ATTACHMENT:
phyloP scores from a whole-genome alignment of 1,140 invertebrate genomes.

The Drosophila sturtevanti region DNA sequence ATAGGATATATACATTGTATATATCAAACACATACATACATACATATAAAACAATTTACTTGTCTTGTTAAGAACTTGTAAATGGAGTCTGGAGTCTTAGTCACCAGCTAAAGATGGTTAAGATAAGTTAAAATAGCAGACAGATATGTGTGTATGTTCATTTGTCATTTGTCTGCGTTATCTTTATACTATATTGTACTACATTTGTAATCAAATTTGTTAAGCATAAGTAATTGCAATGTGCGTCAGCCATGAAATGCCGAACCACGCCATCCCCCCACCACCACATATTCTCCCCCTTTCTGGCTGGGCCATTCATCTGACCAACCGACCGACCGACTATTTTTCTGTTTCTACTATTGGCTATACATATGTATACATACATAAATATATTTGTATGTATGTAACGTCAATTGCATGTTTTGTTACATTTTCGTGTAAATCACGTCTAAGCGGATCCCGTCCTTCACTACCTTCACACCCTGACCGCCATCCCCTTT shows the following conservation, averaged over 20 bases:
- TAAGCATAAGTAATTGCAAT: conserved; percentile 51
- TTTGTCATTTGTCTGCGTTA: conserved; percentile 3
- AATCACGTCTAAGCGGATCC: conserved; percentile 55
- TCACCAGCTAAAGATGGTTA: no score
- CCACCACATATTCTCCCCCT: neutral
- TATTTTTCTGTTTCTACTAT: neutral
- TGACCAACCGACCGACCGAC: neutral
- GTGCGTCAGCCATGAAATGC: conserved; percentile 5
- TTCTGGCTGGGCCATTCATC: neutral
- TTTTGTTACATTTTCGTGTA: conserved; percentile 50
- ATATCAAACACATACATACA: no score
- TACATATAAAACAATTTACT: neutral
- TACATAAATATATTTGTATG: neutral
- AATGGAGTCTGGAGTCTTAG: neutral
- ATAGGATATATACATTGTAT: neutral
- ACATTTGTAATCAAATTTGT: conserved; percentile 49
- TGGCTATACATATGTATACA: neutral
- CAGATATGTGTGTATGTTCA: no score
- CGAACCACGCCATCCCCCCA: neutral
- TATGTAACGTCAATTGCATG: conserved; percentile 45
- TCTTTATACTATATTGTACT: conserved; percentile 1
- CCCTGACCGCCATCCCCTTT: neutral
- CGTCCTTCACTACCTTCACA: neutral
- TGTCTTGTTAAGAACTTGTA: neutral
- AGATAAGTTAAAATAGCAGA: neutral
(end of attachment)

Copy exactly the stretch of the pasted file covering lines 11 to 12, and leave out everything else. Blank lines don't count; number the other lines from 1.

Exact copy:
- TTCTGGCTGGGCCATTCATC: neutral
- TTTTGTTACATTTTCGTGTA: conserved; percentile 50